Sunday, March 20, 2016

The Great Immigration Post

Great as in volume, certainly not in excellence.

I'm not going to share every detail of our immigration journey because, to be honest, it's personal and long. 

A little while ago we received some discouraging news. It turns out that on our immigration journey, we missed a court date. We didn't know about it, otherwise we would have gone - obviously. But because we missed the court date, my husband now has a 5 year ban, no waiver, before he can enter the country again. The ban was triggered when we left the country. As my friends and family know, our tentative plan was to return to the States in two more years after moving down here to care for my extremely sick mother-in-law. Since we've already been in Brazil for 6 months, that means we are forced to stay here for another 4 1/2 years or return without my husband and the little expats' father. Splitting up the family is not an option. I won't do that to our marriage or to my kids. 

We could file a motion to reopen the case and repeal the ban and we would almost certainly win. But the Catch-22 is that the courts are so backed up, that by the time the ban is repealed, we would be close to the end of the 5 years. It would also cost us a minimum of $3,500 in lawyer's fees. No thanks.

I had a nice, long cry when I got the news. Because the system isn't fair, but even more so because I know the system isn't fair and I should have expected something like this. My husband has never been in any criminal trouble (or any trouble) and was an outstanding resident while in the US. He voluntarily built houses for low income families, was (is still) annoyingly helpful to anyone who needs assistance, regularly bought meals for the homeless he encountered, and taught himself English. I could go on and on about how he's exactly the type of immigrant you'd want in the States. But it really doesn't matter. Because the United States has a broken immigration system that doesn't care about families or its own citizens. Whatever your political affiliation, if you understand how immigration works, you understand that it's broken. We have children being deported to countries they don't know and families being torn apart.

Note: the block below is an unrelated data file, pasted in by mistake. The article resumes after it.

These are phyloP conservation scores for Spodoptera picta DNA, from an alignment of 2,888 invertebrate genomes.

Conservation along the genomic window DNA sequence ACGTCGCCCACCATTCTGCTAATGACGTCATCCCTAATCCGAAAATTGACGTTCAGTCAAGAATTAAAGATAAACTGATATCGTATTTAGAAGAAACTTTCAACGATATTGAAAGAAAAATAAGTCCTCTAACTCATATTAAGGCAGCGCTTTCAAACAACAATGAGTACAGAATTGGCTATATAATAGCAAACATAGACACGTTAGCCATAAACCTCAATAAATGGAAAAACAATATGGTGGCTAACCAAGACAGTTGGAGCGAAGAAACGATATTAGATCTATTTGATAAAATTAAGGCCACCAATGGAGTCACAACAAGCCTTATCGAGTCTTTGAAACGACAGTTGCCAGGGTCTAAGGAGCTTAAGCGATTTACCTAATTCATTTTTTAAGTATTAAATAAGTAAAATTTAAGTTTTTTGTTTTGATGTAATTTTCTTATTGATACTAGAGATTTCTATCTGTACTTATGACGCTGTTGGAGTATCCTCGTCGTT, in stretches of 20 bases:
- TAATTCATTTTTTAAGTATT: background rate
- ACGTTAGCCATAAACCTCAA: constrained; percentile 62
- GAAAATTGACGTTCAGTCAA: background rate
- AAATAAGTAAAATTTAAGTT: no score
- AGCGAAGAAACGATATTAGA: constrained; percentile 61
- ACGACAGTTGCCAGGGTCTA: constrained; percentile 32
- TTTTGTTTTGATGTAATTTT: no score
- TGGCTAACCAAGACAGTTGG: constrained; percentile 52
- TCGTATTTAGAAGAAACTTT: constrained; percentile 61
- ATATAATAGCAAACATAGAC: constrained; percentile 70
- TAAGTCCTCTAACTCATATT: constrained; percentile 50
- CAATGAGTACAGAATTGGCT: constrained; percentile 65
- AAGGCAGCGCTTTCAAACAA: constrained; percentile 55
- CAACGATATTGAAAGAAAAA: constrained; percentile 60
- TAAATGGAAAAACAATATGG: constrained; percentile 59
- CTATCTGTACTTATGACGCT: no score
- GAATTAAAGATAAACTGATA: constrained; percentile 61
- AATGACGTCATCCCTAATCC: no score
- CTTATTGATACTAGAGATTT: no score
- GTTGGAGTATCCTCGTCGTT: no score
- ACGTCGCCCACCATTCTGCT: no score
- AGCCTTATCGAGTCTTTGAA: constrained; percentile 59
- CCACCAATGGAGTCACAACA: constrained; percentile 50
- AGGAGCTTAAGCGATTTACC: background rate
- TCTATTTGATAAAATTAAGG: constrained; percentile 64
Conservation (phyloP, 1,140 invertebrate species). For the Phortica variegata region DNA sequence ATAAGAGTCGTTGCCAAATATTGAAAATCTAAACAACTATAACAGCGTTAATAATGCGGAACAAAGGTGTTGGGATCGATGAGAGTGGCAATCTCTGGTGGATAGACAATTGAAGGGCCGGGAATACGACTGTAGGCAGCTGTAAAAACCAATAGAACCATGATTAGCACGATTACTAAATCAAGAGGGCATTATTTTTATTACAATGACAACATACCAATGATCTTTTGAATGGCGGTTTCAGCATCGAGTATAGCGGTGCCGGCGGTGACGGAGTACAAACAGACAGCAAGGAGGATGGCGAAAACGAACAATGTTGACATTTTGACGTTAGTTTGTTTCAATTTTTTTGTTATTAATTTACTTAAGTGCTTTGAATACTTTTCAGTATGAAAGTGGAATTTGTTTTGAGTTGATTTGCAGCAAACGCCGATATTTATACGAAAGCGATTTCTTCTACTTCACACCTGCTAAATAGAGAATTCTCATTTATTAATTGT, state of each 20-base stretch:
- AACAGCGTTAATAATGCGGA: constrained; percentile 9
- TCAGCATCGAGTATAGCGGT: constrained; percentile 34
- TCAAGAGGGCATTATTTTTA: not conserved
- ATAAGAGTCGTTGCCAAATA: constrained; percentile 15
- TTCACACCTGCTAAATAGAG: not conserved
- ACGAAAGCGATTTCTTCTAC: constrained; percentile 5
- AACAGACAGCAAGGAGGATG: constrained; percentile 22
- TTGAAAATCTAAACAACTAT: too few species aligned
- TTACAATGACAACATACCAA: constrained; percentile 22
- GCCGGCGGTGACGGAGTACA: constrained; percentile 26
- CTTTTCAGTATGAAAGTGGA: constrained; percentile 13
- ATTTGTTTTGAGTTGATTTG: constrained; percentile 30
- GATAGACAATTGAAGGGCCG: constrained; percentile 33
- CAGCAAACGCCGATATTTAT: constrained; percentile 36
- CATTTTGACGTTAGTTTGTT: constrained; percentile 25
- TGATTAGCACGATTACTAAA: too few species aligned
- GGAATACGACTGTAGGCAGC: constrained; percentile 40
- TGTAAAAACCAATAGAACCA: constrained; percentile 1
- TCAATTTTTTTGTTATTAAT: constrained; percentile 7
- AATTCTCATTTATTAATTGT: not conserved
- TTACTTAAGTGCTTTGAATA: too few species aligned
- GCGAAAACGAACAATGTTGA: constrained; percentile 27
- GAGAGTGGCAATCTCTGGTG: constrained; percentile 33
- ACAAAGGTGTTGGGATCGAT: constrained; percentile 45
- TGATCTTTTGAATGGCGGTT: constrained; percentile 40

On the positive side: our house is almost sold and we have no debt. We have no mortgage or rent payment here and our car and motorcycle were purchased in cash. All we have to do is basically survive for the next 4 1/2 years. (Unfortunately jobs and money are not easy to come by in Brazil and we didn't plan to be here that long so... we're definitely stressing out about money). The kids love it here and they'll still be young when we move back to the States. And to be honest, I don't mind living in Brazil. I love that the kids are getting a world experience and my and Maicon's Portuguese has improved considerably. There are a lot of things about Brazil and Brazilians that make me crazy, but there's a lot about this place and its people that I love